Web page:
October 20, 2023 | 13:08
BoC Preview: Let Time Do the Work
The Bank of Canada is widely expected to hold policy rates steady at the October 25 announcement. This week’s data sealed the deal, with the BoC’s Business Outlook Survey (BOS) weakening sharply and September inflation surprisingly tame. The latest data suggest that the weakness seen through most of the first half of the year continued into the second half. While inflation remains too high, there’s been a steady deceleration which can be expected to continue given the soft economic backdrop.
The Bank of Canada highlighted four things that it’s watching: “excess demand, inflation expectations, wage growth and corporate pricing behavior”.
Excess demand: The July MPR estimated the output gap was between 0% and +1%. That was when Q1 GDP growth was +3.1% and the BoC projected Q2 to be +1.5%. Since then, Q1 was revised down to +2.6%, and Q2 contracted 0.2%. Combined, GDP growth is 2.2 ppts below where the BoC thought. And, the Q3 BOS suggested that there was little rebound in the quarter, though the reversal of some temporary factors could provide some one-time support. Given the GDP revision/miss and likely ongoing weakness, the output gap is near-zero or has moved into negative territory for the first time since late 2021/early 2022. An increasingly negative output gap is disinflationary, signalling that policy rates don’t need to rise further.
Inflation expectations: The BOS and Consumer Expectations Survey showed inflation expectations retreating in the latest quarter. The levels remain elevated, but it’s not reasonable to expect a sharp move back to 2%—the adjustment lower will take time. The improving trend suggests rates are doing their job, but still-high levels mean rate cuts remain a distant prospect.
Wage growth: This is the one issue that will likely be highlighted as an ongoing concern for policymakers. Most wage metrics continue to show growth in the 4%+ range which, given zero productivity growth, is not consistent with the 2% inflation target. While firms are expecting wage pressures to ease in the coming quarter, consumers continue to anticipate hefty increases. The BOS also highlighted that while hiring and wage pressures look to ebb, firms aren’t planning layoffs. The jobless rate is up 0.6 ppts from the lows of last year, but it’s clear that further slack is needed to cool wage growth. Perhaps that will come as the economy softens, but we’re not there yet, and that will be a driver of discomfort for policymakers.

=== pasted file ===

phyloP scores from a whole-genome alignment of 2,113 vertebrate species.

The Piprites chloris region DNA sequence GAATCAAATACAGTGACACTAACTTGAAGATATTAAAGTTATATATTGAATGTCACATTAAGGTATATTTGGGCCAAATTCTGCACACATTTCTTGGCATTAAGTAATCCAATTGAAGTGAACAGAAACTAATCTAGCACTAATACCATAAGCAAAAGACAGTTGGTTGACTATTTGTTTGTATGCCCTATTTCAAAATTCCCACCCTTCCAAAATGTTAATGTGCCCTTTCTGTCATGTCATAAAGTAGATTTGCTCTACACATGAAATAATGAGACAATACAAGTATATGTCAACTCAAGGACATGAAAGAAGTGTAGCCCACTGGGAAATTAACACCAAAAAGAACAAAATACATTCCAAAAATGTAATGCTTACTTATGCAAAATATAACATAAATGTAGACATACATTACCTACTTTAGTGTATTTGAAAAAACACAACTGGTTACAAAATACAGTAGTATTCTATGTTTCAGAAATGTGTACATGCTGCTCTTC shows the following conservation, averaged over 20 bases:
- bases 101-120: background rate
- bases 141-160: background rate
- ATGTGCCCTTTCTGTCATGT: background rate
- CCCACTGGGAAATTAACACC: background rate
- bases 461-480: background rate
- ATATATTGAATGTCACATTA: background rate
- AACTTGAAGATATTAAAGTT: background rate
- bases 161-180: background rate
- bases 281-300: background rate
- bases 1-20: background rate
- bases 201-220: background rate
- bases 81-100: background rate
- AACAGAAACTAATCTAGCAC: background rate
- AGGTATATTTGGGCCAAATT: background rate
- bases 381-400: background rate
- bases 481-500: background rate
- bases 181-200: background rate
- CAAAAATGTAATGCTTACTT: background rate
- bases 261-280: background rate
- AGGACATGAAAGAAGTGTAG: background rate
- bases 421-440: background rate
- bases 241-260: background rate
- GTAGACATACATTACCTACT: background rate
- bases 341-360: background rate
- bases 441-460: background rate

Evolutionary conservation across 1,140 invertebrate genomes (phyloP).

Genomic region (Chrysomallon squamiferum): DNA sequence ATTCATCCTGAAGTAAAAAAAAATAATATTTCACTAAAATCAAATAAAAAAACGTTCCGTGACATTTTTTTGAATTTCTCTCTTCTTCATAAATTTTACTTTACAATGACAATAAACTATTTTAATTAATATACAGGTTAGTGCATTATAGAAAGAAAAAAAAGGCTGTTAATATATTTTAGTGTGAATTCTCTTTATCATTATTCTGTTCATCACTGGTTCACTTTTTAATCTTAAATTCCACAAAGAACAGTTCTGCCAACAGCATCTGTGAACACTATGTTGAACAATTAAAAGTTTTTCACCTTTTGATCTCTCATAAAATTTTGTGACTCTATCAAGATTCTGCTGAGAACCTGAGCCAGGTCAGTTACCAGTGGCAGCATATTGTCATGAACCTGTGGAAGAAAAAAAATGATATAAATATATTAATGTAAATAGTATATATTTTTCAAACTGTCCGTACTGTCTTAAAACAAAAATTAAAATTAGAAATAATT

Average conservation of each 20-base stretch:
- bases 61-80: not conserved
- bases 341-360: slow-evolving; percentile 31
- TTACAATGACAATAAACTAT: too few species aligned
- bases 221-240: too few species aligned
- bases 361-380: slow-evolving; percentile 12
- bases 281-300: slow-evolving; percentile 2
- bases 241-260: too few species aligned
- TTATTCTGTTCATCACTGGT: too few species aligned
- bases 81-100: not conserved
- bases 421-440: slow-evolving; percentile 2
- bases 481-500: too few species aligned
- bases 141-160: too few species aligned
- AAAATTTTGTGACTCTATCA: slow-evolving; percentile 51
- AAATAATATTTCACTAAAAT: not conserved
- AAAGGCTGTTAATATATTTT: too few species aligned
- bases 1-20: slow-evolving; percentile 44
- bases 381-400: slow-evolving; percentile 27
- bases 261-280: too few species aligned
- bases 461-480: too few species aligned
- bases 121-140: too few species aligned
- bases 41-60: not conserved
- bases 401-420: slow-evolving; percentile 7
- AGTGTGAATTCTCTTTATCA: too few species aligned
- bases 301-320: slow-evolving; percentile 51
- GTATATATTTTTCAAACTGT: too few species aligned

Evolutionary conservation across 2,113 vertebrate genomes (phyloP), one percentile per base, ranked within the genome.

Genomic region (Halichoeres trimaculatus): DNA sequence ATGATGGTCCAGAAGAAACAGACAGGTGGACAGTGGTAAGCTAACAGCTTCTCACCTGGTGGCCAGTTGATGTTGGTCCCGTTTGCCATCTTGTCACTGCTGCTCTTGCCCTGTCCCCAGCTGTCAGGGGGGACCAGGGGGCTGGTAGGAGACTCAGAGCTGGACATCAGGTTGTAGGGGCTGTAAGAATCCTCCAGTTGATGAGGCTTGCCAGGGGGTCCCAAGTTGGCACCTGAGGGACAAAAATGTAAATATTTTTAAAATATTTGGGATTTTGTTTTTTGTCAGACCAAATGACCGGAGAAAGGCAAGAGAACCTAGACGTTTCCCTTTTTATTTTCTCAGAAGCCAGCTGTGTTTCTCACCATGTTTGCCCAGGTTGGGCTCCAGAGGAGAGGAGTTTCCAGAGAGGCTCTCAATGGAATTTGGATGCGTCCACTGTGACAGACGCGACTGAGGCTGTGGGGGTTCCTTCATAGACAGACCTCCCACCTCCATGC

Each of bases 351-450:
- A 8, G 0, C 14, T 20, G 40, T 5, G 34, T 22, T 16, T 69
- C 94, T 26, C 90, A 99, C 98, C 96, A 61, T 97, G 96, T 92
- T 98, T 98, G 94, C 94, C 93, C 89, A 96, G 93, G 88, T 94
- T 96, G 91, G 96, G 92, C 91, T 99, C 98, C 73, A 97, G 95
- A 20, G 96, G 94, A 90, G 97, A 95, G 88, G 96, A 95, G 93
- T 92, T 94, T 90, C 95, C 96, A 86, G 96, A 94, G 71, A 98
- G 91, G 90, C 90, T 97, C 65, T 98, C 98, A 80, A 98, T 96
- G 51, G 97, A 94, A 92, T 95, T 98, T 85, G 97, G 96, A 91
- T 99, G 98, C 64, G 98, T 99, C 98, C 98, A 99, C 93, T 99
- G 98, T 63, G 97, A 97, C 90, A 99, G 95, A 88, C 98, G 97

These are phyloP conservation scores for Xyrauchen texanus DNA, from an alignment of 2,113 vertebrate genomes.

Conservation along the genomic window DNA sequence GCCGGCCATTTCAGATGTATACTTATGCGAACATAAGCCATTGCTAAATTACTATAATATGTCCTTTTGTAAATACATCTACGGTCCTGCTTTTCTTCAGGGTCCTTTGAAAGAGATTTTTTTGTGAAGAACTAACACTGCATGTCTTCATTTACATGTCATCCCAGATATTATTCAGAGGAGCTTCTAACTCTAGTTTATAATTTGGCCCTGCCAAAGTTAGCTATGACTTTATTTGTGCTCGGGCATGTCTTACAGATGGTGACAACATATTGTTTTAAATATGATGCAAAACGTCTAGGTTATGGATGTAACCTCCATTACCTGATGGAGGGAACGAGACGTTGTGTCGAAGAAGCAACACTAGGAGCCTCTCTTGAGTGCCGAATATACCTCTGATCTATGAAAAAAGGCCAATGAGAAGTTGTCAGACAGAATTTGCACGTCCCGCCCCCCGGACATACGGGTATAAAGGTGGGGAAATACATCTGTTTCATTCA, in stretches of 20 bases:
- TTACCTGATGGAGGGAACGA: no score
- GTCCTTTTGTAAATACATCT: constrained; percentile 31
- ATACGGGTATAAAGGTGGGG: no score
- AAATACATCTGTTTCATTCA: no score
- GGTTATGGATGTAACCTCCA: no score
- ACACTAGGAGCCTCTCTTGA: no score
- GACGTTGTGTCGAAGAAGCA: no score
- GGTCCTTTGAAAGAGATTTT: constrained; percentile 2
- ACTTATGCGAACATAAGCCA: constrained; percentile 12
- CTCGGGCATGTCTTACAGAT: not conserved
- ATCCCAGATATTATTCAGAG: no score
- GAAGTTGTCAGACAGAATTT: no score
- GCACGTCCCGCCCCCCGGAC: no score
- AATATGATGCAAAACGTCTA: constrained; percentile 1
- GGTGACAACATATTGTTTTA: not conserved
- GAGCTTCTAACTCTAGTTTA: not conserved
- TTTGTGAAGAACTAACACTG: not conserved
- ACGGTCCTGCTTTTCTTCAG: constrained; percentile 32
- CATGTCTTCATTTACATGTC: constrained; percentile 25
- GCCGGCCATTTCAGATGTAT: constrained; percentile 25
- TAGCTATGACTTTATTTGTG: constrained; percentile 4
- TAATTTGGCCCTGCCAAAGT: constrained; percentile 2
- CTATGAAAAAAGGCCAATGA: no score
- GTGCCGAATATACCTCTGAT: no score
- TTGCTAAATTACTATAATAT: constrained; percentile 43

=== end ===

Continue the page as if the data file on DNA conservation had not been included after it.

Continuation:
Corporate pricing behaviour: The BOS is one of the few sources of data on this topic, and it showed some modest improvement. Corporations are changing prices a bit less frequently than in the prior quarter, maintaining a downtrend. However, the size of price changes didn’t decline. Still, “signs indicate that pricing behaviour is moving toward normal”. One more reason for the BoC to believe it has done enough.
This meeting will be accompanied by a Monetary Policy Report and updated forecasts. On growth, look for Q3 to be downgraded into the 0.5%-to-1% range from 1.5% previously. The first estimate on Q4 will likely be around zero. With the mid-point on 2023 potential growth at 2.3%, anything around our expectations would point to further disinflationary pressure. On inflation, the BoC’s Q3 forecast of 3.3% y/y was well below the actual of 3.7%. However, the softer growth outlook should at least offset the Q3 CPI miss and keep inflation on a path toward 2% over the next 12-24 months. For Q4, a likely sharp deceleration in October (due to base effects) points to an average in the low/mid-3% range. Inflation is still too high (maybe the BoC will make a theme song out of that phrase) for comfort, but moving in the right direction (lower).
Key Takeaway: Most data points suggest that the Bank of Canada has done enough and should be moving firmly to the sidelines. While inflation is still well above target, which will keep the BoC talking hawkishly for now, it is a lagging indicator, and the weak GDP growth outlook points to further disinflation ahead. Assuming growth doesn’t stage a surprising comeback, the Bank of Canada should be increasingly comfortable keeping policy rates steady.